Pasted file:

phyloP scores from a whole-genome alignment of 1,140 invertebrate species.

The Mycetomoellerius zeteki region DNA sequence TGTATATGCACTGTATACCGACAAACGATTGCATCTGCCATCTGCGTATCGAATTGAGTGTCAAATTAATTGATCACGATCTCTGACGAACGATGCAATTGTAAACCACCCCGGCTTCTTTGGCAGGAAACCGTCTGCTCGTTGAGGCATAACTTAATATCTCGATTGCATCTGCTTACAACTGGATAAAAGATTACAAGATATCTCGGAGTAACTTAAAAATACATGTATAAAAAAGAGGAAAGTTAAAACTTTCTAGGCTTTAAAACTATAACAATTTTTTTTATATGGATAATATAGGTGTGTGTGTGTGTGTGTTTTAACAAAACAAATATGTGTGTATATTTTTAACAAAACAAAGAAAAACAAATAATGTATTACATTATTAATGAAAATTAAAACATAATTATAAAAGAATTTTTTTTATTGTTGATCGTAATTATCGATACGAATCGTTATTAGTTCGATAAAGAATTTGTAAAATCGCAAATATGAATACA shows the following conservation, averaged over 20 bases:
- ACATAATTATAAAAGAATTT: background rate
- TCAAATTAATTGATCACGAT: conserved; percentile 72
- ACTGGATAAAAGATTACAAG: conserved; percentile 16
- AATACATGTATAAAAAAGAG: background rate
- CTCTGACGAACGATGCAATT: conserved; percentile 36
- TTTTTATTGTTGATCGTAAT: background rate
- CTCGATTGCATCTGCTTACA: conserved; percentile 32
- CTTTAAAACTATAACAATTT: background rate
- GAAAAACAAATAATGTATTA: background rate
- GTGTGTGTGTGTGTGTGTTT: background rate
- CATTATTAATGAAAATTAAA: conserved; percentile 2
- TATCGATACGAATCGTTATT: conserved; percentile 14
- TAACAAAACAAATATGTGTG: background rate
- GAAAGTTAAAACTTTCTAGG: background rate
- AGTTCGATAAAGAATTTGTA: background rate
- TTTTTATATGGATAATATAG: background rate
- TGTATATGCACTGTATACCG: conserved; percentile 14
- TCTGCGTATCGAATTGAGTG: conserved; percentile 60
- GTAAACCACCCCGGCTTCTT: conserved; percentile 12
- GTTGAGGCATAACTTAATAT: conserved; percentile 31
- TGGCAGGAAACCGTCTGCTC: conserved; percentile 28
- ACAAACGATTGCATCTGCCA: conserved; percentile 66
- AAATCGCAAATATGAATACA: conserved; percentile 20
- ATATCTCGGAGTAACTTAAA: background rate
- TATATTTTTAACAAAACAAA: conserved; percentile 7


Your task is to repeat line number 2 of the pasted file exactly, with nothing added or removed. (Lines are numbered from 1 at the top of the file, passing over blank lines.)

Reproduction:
The Mycetomoellerius zeteki region DNA sequence TGTATATGCACTGTATACCGACAAACGATTGCATCTGCCATCTGCGTATCGAATTGAGTGTCAAATTAATTGATCACGATCTCTGACGAACGATGCAATTGTAAACCACCCCGGCTTCTTTGGCAGGAAACCGTCTGCTCGTTGAGGCATAACTTAATATCTCGATTGCATCTGCTTACAACTGGATAAAAGATTACAAGATATCTCGGAGTAACTTAAAAATACATGTATAAAAAAGAGGAAAGTTAAAACTTTCTAGGCTTTAAAACTATAACAATTTTTTTTATATGGATAATATAGGTGTGTGTGTGTGTGTGTTTTAACAAAACAAATATGTGTGTATATTTTTAACAAAACAAAGAAAAACAAATAATGTATTACATTATTAATGAAAATTAAAACATAATTATAAAAGAATTTTTTTTATTGTTGATCGTAATTATCGATACGAATCGTTATTAGTTCGATAAAGAATTTGTAAAATCGCAAATATGAATACA shows the following conservation, averaged over 20 bases: